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So Faraday's law states in differential form that $$ \nabla \times \vec{E} = -\frac{\delta H}{\delta t} $$ Using Stoke's theorem, the right hand side (the magnetic flux rate of change) is expressed as $$ - \frac{\delta}{\delta t}\iint_S H \boldsymbol{\cdot} ds = \iint_S -\frac{\delta H}{\delta t} \boldsymbol{\cdot} ds $$ For the left side, many textbooks say to assume that we can move $\frac{\delta}{\delta t}$ under the integral, but why is that? Is the time a constant in this case? And what's the point for representing it like that? Is there a conceptual reason for this?

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    $\begingroup$ $t\neq t(s)$, so you are good to go. $\endgroup$ – Aaron Stevens Jul 25 '19 at 11:36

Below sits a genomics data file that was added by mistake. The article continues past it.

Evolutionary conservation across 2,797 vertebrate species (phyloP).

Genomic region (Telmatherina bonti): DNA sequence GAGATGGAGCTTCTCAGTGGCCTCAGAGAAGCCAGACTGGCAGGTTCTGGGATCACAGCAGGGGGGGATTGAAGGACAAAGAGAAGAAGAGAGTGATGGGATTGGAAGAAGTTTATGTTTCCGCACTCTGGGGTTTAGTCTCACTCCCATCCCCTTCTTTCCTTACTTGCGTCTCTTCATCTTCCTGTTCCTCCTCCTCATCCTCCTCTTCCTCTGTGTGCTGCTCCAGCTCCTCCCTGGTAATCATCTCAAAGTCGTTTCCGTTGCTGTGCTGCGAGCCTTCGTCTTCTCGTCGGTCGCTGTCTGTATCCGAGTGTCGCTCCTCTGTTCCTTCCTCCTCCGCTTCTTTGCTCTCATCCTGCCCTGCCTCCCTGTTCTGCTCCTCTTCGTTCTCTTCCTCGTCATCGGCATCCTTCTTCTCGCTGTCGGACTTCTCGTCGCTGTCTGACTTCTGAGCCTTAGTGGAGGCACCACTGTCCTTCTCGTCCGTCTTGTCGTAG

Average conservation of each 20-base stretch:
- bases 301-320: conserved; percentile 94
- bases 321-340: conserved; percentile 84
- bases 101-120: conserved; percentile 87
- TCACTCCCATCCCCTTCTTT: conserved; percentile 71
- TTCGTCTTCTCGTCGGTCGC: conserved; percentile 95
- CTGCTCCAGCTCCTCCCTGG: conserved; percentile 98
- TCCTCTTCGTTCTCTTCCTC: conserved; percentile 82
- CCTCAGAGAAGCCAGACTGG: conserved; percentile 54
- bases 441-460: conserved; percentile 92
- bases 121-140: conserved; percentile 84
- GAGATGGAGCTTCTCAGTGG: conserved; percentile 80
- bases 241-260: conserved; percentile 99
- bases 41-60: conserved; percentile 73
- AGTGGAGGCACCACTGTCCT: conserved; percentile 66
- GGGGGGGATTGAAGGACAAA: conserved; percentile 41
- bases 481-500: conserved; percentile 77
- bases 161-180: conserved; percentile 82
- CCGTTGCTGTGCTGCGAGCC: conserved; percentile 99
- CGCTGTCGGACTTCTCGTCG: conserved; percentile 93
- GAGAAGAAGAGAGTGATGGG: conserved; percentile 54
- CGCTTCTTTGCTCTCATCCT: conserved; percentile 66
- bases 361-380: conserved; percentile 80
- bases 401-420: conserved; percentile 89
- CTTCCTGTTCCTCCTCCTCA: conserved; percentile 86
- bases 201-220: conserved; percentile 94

• $\begingroup$ Your second equation only holds in general when $S$ is not time varying. If you have a surface $S$ moving/deforming in a static field $\vec{H}$, the left hand side is not zero in general while the right hand side is clearly zero. $\endgroup$ – Puk Jul 25 '19 at 18:29
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Think of the circumstances where you cannot move the time derivative under the integral sign. For example consider Liebnitz rule: $$ \frac d{dt} \int_{a(t)}^{b(t)} f(t,x)dx= \int_{a(t)}^{b(t)} \frac{\partial}{\partial t} f(t,x)dx + \frac {da(t)}{dt}f(t,a) - \frac {db(t)}{dt}f(t,b) $$ Is there anything like the this going on in your example? For example how would your second equation change the surface $S$ was moving or changing shape?

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